PS4's exclusive lineup has been a little bit of a disappointment following the huge noise made about its indie and first-party efforts in the run-up to launch. However, its range of games is set to grow through the rest of this year and into 2015. With games like LittleBigPlanet, No Man's Sky and Everyone's Gone to the Rapture coming soon, the PS4 will boast a lineup of exclusives that will give its rivals a really good run for their money.

In terms of non-exclusives, Xbox One and PS4 share most top-of-the-line games, and that will continue for the foreseeable future.

Not-so-Great Games

Air Conflicts: Vietnam Ultimate Edition

Blue Estate


The Amazing Spider-Man 2

That Trivia Game

Putty Squad

Basement Crawl

Fluster Cluck

There aren't many big-name disappointments when it comes to poor PS4 games. Apart from the disastrous Spider-Man, most are low-budget, low-profile games. The notable omission here is DriveClub, which is currently suffering ongoing technical issues. We assume those will be solved soon, however.

System Highlights

Looking at PS4's positives, Jeremy kicks off with this observation. "After the past five years of shrinking sales, the games industry needs a standout victory. I think the PS4 has a lot of unrealized potential, and the rapid adoption it's seen over the past year pretty guarantees lots of publishers will jump on board to help realize it."

He continues, "Between indies and PS Plus, Sony has a huge spread of content that no other system can offer. I'm still waiting on any sort of PS4-specific killer app, but in the meantime the rapid release of interesting smaller creations makes PS4 a rock-solid entertainment purchase. Even without PS3 compatibility...

"It's odd, says Mike, "because I bought or reviewed most multiplatform games on PlayStation 4 and it's my game system of choice, but I couldn't tell you which other exclusives would draw me in. PS4 is simply the more-powerful console, making it my preferred destination for multiplatform games like Shadow of Mordor, The Evil Within, Tomb Raider: Definitive Edition, and Watch Dogs."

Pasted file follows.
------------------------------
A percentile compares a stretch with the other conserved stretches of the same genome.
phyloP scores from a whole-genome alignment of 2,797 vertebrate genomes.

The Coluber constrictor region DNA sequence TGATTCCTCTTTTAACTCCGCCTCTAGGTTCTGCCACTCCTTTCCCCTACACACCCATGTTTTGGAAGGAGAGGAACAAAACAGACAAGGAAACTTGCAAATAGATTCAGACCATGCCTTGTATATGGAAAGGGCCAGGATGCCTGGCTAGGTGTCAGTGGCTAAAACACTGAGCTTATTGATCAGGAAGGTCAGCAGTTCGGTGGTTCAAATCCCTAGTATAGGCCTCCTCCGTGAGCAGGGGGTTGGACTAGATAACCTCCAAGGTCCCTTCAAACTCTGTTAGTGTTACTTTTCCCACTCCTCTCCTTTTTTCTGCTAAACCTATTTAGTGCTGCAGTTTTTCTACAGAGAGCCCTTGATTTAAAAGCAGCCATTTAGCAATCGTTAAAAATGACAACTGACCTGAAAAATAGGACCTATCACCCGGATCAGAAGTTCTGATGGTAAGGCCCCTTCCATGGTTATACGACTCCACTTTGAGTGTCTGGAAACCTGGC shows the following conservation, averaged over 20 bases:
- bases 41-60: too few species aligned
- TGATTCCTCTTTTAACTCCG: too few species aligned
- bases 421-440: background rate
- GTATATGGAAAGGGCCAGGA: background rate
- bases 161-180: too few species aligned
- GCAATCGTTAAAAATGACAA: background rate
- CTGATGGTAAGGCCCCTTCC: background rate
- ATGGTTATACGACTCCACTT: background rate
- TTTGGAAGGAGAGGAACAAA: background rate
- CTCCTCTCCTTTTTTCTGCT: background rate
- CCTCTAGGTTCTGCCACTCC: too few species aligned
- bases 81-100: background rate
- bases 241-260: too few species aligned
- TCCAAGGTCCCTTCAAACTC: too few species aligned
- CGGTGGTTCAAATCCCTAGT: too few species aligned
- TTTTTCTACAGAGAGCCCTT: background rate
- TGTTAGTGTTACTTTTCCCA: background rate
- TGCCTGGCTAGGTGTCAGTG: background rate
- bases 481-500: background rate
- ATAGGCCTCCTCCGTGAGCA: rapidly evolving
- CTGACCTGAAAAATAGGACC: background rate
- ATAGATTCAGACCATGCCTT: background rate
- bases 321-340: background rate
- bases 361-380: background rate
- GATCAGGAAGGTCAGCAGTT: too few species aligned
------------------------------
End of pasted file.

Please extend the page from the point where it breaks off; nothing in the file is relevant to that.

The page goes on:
Mike does like the PS4's media sharing capabilities however. "Need a few screenshots for a review? I can take them while I'm playing and pull them off the system in seconds via USB. The same can be said for video and unlike the Xbox One, clips aren't limited to five minutes long and I don't have to go to SkyDrive to get to them."

Kat jumps in with a mention of something nobody has referenced so far, and that's PlayStation Plus. She opines, "It remains a really strong program, largely because of its excellent indie support. On the other hand, technical problems have lately been dragging down the PS4, with many users reporting bricked systems and other major issues. As the Xbox 360 showed last generation, such issues can have a lasting impact on a console's reputation if they aren't quickly remedied, putting the onus on Sony to sort things out and quick!"

System Lowlights

Generally speaking, PS4 has been largely glitch-free throughout its first twelve months. However, it hasn't been a complete stranger to controversy, especially if you look at DriveClub. To say I was disappointed in the way it was launched is an understatement. Following a long delay, the game was released with disastrous technical issues. Clearly, the game wasn't ready for primetime, and Sony should have pushed it back again. Instead they released a product that was fundamentally flawed - a social race game that constantly throws up technical issues. That really did ruin an otherwise nice run without major problems.

Another disappointment has been PS Now. I've checked out several games, and each time I've been less than impressed with the performance. I have a decent connection that runs at around 15 Mbps - three times the recommended speed for PS Now - yet I still get pixel washes, some stuttering and glitches. It doesn't happen all the time, and I understand that streaming gaming is still in its infancy, but any of the above issues can ruin a game if it happens at just the wrong time. I'd be fine with it if it was cheap to "rent" these games, but it's actually quite expensive. It just seems like it has a ways to go before it's truly ready to replace your old hardware.